For those with a true love of the cinema, the awards season often provokes some measure of cynicism, as the patterns of gold-plated recognition tend to favor a specific model of goodness (inoffensive, broadly appealing, familiar) over more off-the-beaten-path or otherwise outré excellence. One might crinkle their nose at the crowd-pleasing pabulum that’s come to be derogatorily known as “awards bait,” but the good news is that its chokehold on the Oscars seems to have loosened in the past few years.
2022’s batch of Academy Award nominations, announced just this morning, gave cinephiles more cause for optimism. The recent wins for such critical darlings as Moonlight, Parasite, and Nomadland suggest that the voting bloc’s tastes have slightly matured as they’ve expanded the ranks of their membership to bolster diversity, and this year’s class of nominees continues the encouraging trend.
The most unlikely success story of the year is already that of Drive My Car, Ryusuke Hamaguchi‘s four-hour, Chekhov-influenced adaptation of a Haruki Murakami short story. Despite its highbrow pedigree, some key wins from smaller awards-giving bodies (earning Best Picture honors from critics’ groups in both New York and Los Angeles was a major coup) pushed the year-end list staple to a quartet of nominations for Best Picture, Director, Adapted Screenplay, and International Feature Film. That’s the same set of nods that Bong Joon-ho picked up for Parasite, and we all remember how that played out for him.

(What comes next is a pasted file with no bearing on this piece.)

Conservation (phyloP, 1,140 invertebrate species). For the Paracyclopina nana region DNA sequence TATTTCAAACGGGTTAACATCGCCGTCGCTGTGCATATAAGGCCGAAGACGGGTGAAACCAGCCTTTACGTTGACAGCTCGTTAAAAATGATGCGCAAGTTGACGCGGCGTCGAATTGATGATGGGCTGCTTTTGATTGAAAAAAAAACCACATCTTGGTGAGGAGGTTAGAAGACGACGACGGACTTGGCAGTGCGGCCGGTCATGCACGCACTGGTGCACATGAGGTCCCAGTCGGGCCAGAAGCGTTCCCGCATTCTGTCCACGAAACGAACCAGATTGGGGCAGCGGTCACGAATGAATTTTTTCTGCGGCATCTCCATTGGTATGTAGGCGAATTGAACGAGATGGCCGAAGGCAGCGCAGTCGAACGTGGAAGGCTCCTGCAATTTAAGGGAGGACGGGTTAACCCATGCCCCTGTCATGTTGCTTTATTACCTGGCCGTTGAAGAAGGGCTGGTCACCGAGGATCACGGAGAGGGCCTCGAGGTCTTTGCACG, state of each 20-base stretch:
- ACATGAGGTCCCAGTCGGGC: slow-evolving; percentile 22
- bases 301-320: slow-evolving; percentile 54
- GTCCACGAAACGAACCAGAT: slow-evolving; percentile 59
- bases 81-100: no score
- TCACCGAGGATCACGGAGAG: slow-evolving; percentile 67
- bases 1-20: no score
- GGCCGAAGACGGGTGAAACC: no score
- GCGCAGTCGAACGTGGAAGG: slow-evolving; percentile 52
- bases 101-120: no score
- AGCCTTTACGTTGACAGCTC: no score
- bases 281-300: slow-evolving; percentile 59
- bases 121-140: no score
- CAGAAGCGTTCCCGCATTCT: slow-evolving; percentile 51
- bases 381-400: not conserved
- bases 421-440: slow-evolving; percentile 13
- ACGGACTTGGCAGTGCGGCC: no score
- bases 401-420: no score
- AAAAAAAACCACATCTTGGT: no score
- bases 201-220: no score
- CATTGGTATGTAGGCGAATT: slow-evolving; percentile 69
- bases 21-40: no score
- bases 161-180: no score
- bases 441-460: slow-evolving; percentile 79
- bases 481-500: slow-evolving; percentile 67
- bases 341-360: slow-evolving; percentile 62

The Danish-language animated documentary Flee scored big with nominations in all three of the categories implied in that description. The International race also includes Norway’s submission The Worst Person in the World, which also rode the wave of publicity from its savvily-delayed theatrical run to a nod for Original Screenplay for director Joachim Trier and his co-writer Eskil Vogt.
In the acting races, the expected reigned, for better and for worse. Impression-style biopic acting filled out the Best Actress slots, with Jessica Chastain (as televangelist Tammy Faye), Kristen Stewart (as an unraveling Princess Diana), and Nicole Kidman (as the one and only Lucille Ball) all making the cut. The most eyebrow-raising omission was for another such performance — Lady Gaga as the very Italian murderess Patrizia Reggiani in the polarizing House of Gucci, which under-delivered with one nomination only — clearing the way for original characters from Penelope Cruz and Olivia Colman.
The so-called “Oscar villains” didn’t fare so well, with Aaron Sorkin and Being the Ricardos losing out on Best Picture and Screenplay noms, while Don’t Look Up saw a full shutout in the acting categories. Meanwhile, well-reviewed selections exceeded expectations, as Licorice Pizza got Paul Thomas Anderson back in the Best Picture and Director listings, and Power of the Dog led the nomination count with a whopping twelve.
Perhaps most exciting of all is the paucity of clear frontrunners. Power of the Dog might be on top by the n